- I was wrong about Mark DeRosa. Kind of. I didn’t think he had anything left in that wrist of his, but he’s managed to hit .379/.455/.414 in 33 PAs since returning from the DL (including last night’s walkoff single). Granted, it’s a small sample, and it’s boosted by a rather-lucky .440 batting average on balls in play, but he’s managed to contribute nonetheless; I would not be surprised at all to see him to sign a minor-league contract with the Giants this offseason.
- A lot of talk about Pablo Sandoval‘s weight gain lately — meanwhile, he extended his hitting streak to eight games with last night’s three-hit effort (during that span, he’s OPSing 1.277). BASG has a nice post on the issue — to sum up my feelings, I’m not too concerned.
- It’s infuriating that players like Brett Pill and Conor Gillaspie played in this game while Brandon Belt sat on the bench. The organization continues to mishandle him.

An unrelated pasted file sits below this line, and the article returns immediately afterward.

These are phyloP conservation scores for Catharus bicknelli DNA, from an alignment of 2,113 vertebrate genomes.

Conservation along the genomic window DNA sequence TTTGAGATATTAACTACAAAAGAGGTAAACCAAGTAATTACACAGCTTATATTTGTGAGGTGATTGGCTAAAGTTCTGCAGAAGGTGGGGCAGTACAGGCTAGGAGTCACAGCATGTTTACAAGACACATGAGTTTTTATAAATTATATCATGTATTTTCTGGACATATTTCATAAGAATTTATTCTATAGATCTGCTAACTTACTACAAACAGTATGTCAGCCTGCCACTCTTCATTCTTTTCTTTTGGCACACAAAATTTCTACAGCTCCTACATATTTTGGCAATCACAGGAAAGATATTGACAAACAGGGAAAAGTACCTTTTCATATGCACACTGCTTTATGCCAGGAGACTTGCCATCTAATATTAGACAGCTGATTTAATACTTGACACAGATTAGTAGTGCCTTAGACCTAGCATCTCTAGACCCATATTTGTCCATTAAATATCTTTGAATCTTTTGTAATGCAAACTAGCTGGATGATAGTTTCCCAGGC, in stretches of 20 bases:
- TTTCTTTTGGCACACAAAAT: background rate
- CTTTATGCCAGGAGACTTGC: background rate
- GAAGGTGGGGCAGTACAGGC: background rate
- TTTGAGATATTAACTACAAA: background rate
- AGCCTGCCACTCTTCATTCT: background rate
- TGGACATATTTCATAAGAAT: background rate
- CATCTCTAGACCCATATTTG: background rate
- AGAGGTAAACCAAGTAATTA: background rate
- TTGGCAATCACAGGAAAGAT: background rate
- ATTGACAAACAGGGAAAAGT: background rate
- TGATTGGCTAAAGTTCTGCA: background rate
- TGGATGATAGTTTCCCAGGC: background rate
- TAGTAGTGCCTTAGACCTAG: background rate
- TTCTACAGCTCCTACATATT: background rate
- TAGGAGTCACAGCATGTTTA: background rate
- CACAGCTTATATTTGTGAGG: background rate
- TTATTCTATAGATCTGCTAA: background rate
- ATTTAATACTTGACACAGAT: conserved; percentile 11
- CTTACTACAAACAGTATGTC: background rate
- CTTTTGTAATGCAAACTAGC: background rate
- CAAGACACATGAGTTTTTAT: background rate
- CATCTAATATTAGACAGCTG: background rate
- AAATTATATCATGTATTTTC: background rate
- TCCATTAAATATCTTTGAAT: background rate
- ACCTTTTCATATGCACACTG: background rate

Dana Eveland is by all means an awful pitcher. Aside from a solid 2008 season, he’s pretty much been a AAAA guy over the course of his career. He entered tonight with more 7+ run starts (7) than scoreless starts (5). But for seven innings, he held the Giants scoreless, allowing just three hits and two walks.
At this point in the season, the Giants don’t have anything on the line; they’re not making the playoffs. Even so, it’s always tough to stomach a loss to the Dodgers, especially one in which a terrible pitcher does this to them.
A couple positives to take from this game: